Leavis and Snow, that other pair, were also of a generation that was, at the time of the Two Cultures debate (and the Hat shows) being moved (in) on. The form of science and the literary formations they espoused were both changing. On the one side there was big science (not so called at the time) and the nuclear issues, and the UK's changing role in the post-war world, which Snow got at only very imperfectly (and from a perspective that is now difficult to understand). And on the other side a change in relative values of various literary formations, including the emergence of powerful new forces within them such as structuralism/post-structuralism with its challenge to such English and ‘English’ values as ‘universal’ humanism, and, eventually, to humanism itself. Leavis and Snow were arguing about divisions and boundaries, and about a set of associated values, and rules for setting values, that were all already changing rapidly; the ground was moving under their feet. As Matthews points out, neither Leavis’ high style nor the ethnographic realism Snow adopted in his literary endeavours found connections with, for instance, the Angry Young Men, whose work had already energized the cultural scenes of the 1950s. Matthews claims that the ‘importance of the literary critical field’ was ‘already waning’ by that mid-1960s, and that this waning was ‘caught up in the Two Cultures debate’ (Matthews, 2004: 62); for him it is partly why the debate happened. Others too, have noted that the Two Cultures debate was one occurring within the establishment, that it took place whilst (other) events and other groups, less parochial than Snow (with his limited sense of globality) and more cosmopolitan than Leavis (with his insistent sense of English culture) were emerging. These events were challenging the definitions of ‘science’, and the boundaries of ‘community’, and the relationship between community and nation, and the normative constitution of ‘the individual’ – scientist or not.
Snow and Leavis argued about the primacy of particular views of the world; about the right or even the capacity of the scientist or the literary intellectual to hold the future in his hand. And here, as a pointer to a series of exclusions that need to be marked, we might turn to gender – and return once again to the peculiarly personalized terms of the old debate. That is, we might ask who is the science professor of C.P. Snow's lament? What do we know of ‘him’, in ‘human’ terms? Only three things: that he speaks ‘science’ (‘this he will understand’), that he is a man with a wife (‘the reciprocal of pi to your good wife’), that he wishes to enter the common room on equal terms with those others in the arts who can lay claim to it, perhaps those who (may) have wives to talk of. Those, then, who are – normatively/overwhelmingly – men, not women.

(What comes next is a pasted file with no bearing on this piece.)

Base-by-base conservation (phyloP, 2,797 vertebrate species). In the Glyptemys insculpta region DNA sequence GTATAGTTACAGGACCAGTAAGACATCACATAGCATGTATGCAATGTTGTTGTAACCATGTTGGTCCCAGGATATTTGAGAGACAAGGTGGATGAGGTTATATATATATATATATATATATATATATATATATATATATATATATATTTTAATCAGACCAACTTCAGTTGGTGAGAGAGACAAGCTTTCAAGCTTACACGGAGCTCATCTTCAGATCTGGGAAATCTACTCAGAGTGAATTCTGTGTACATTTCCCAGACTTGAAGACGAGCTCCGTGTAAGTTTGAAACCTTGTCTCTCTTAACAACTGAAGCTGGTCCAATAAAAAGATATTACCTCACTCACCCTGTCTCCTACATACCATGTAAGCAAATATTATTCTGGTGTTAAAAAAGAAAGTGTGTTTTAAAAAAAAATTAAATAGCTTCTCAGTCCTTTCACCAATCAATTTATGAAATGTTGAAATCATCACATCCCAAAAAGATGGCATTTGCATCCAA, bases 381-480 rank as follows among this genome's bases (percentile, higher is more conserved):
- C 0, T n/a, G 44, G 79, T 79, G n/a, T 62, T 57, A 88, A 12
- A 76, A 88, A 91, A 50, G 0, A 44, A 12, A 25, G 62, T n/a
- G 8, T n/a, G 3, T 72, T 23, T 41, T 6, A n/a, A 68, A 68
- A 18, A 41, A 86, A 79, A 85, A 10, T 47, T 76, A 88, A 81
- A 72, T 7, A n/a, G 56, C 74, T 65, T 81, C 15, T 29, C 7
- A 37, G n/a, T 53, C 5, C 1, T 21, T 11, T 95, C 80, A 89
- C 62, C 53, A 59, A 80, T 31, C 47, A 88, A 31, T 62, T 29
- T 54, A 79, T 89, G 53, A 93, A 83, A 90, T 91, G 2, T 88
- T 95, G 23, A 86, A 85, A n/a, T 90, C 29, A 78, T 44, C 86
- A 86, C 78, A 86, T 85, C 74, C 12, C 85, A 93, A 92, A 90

Perhaps this seems like a diversion. Let me divert further. In a review of Brenda Maddox's book on DNA scientist Rosamund Franklin and her work with Watson and Crick, Sarah Delamont considers the question of how to assess Franklin and her work on DNA in relation to gender issues. She notes Maddox's claim that Watson thought about calling his double helix book Honest Jim – after Kingsley Amis’ novel title, Lucky Jim. Maddox also suggests that Watson's destructive ‘caricature’ of Franklin in his book is very like that of Margaret Peel in Lucky Jim. The academic on whom Peel was based (Larkin's lover) was also caricatured in Bradbury's Eating People Is Wrong, which is also a Flanders and Swann song line. Catch a breath. As Delamont notes, such stereotypes (and I only gesture here to how Delamont's crawl might be extended still further) constitute a ‘salutary reminder of how deep misogyny ran in British universities in the 1950s, in both of C.P. Snow's Two Cultures’ (Delamont, 2003: 315). This was always a conversation amongst men. Two public school boys on stage, and two old grammar boys in different common rooms, even if one of them claimed he was always an outsider, constituted two sides of a shared and in many ways exclusive world.